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Dakota Territory - The United States Mail Service on the Yellowstone Route During Winter
Dakota Territory - The United States Mail Service on the Yellowstone Route During Winter
TitleDakota Territory - The United States Mail Service on the Yellowstone Route During Winter
Date of Original1880-02-14
CreatorHoltes, Charles
Creator RoleIllustrator
DescriptionFive separate images related to mail delivery on the Yellowstone Route during the winter. Route likely in North Dakota and Montana.
Ordering InformationConsult: http://library.ndsu.edu/ndsuarchives/duplication-services
General SubjectWeather
Subject (LCTGM)Snow
Winter
Stagecoaches
Railroad locomotives
Post offices
Fireplaces
Postal service
Organization NameUnited States. Post Office Dept.
LocationBismarck (N.D.)
North Dakota
Montana
United States
Decade1880-1889
Item NumberFolio 102.EnB45.4
Format of OriginalLithographs
Dimensions of Original17 x 11
Publisher of OriginalFrank Leslie's Publishing House
Place of PublicationNew York (N.Y.)
Transcription"A mail ranche on the Yellowstone, ' Lost in the snow, ' A letter from the states, ' From the states to Bismarck, ' and 'A frontier post office' - Captions below the five individual images.
The Yellowstone Mail Route in Winter. The present Winter has been an unusually severe one on the Plains, the snow falling to a remarkable depth and the thermometer indicating intense cold. Along the mail route of the Yellowstone the heavy snows have greatly interfered with the prompt delivery of mail matter, and imparted to the service a taste of the days of the 'forty-niners.' From Bismarck to a distance of nearly three hundred miles the country is very barren. Scattered along the route, at regular intervals, are mail ranches, where the stock of the mail-coaches is cared for and where letters are received and delivered. The drivers of the coaches are by no means gentlemen of ease. They are on the 'go' constantly; the severity of the weather guarantees no days of leisure for them. At any moment they are liable to be 'jumped' by hostile Indians, or halted by 'road agents' for the valuables intrusted to them. Scarcely a week passes without details of the robbery of a mail-coach, by Indians or other thieves, appearing in the papers. It not unfrequently happens that the drivers lose their way in the storms of wind and snow, and are in consequence compelled to camp out until the storm abates or they are able to discover their true route by the landmarks, with which they are familiar as the sailor with the North Star. To those of our readers who have opportunities for acquiring an insight of the manner of transporting the mails on the railroads and steamships our illustrations of the route of the Yellowstone will form an interesting study for comparison. Hard as is the work of the army of men employed in the fast railway mail service, few of them would exchange places with the drivers of the mail-coaches on the plains of the extreme West" - Article accompanying ill.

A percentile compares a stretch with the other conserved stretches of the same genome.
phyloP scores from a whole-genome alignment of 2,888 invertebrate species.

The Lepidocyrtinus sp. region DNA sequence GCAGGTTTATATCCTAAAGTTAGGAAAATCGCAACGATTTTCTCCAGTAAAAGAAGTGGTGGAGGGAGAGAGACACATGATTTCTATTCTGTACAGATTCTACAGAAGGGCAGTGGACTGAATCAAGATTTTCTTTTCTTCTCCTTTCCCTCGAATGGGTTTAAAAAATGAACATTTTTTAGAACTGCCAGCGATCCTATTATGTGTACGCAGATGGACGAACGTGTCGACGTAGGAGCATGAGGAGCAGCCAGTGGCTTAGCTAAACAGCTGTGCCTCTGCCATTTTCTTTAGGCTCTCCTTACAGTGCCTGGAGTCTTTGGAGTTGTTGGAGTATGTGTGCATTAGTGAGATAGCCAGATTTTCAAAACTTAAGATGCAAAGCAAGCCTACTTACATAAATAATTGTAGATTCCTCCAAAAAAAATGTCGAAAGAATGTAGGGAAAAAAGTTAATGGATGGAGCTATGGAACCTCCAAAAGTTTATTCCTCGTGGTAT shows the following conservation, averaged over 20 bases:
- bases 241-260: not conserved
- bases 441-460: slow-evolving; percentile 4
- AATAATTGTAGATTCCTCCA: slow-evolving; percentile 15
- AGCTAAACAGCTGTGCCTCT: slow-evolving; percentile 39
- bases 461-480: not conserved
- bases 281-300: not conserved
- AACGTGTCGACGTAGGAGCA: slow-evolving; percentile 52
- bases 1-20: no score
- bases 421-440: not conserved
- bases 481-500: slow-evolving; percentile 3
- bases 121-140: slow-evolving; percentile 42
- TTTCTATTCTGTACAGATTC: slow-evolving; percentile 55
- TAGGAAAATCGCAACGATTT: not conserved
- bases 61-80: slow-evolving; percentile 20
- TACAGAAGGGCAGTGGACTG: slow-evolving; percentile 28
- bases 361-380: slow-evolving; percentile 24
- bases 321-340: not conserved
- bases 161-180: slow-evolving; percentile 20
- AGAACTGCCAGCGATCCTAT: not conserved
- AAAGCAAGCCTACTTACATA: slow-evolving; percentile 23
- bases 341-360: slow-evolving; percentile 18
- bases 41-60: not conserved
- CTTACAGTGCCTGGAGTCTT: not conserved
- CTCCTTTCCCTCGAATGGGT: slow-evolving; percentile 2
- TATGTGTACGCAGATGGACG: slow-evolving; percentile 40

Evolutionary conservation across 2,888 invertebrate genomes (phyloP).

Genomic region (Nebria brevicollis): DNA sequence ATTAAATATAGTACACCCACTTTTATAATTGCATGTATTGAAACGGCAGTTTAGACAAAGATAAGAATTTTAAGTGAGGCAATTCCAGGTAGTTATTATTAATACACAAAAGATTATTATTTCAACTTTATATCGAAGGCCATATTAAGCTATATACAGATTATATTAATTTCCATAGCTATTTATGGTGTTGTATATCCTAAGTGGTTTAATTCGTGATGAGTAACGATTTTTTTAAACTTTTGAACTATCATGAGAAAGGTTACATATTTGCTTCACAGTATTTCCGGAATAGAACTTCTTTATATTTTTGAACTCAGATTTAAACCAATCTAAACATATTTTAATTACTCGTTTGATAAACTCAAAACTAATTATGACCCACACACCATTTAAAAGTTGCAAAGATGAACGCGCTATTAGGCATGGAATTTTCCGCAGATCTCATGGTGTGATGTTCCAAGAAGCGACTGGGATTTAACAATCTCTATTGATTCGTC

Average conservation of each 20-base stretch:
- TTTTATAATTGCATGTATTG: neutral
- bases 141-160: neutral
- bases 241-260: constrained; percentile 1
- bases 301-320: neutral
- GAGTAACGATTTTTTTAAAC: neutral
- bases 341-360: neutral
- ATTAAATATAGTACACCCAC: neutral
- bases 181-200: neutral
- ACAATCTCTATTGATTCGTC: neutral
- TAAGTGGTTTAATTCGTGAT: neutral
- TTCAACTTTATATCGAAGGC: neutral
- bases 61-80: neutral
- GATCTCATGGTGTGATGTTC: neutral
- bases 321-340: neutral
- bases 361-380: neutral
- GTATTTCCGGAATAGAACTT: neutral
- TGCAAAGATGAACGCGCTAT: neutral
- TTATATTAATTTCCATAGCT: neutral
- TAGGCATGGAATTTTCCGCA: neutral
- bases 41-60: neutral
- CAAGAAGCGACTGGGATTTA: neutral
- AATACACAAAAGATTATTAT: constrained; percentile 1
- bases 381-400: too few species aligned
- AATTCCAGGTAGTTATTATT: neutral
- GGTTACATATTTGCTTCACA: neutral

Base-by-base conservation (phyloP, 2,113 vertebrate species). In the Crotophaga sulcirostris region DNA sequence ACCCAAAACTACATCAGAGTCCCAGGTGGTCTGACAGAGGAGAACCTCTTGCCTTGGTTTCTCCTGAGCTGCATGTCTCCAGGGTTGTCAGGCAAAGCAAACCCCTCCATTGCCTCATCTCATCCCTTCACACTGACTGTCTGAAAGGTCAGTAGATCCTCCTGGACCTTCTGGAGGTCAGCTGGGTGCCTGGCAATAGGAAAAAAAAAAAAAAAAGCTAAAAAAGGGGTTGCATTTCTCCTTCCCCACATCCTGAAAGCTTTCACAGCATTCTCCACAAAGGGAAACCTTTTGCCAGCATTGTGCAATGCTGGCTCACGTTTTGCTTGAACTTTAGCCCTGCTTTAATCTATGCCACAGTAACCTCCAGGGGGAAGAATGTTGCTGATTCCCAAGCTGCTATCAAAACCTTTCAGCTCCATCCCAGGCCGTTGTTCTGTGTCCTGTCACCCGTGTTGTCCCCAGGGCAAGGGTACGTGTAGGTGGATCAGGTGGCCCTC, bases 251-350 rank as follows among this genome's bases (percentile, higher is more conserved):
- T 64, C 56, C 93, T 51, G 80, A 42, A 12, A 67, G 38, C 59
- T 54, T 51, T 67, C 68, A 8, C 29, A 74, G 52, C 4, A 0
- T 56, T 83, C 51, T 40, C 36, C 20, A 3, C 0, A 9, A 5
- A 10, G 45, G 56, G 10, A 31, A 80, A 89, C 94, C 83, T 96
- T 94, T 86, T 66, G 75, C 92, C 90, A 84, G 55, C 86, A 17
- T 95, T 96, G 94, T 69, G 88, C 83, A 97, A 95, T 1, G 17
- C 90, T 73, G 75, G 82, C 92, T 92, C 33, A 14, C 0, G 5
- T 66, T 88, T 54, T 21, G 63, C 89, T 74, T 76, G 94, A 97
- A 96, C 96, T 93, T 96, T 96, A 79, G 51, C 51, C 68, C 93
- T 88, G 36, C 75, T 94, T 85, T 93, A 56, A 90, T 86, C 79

NotesTitle from piece.
'From sketches by Chas. Holtes.'
Ill. in: Frank Leslie's Illustrated Newspaper, Feb. 14, 1880, p. 444.
Repository InstitutionNorth Dakota State University Libraries, Institute for Regional Studies
Repository CollectionDakota Lithographs and Engravings Collection Folio 102
Collection Finding AidConsult: http://hdl.handle.net/10365/6673
Credit LineInstitute for Regional Studies, NDSU, Fargo (Folio 102EnB45.4)
Rights ManagementImage in public domain.
Languageeng;
Digital IDrsL00123
Original SourceLithograph
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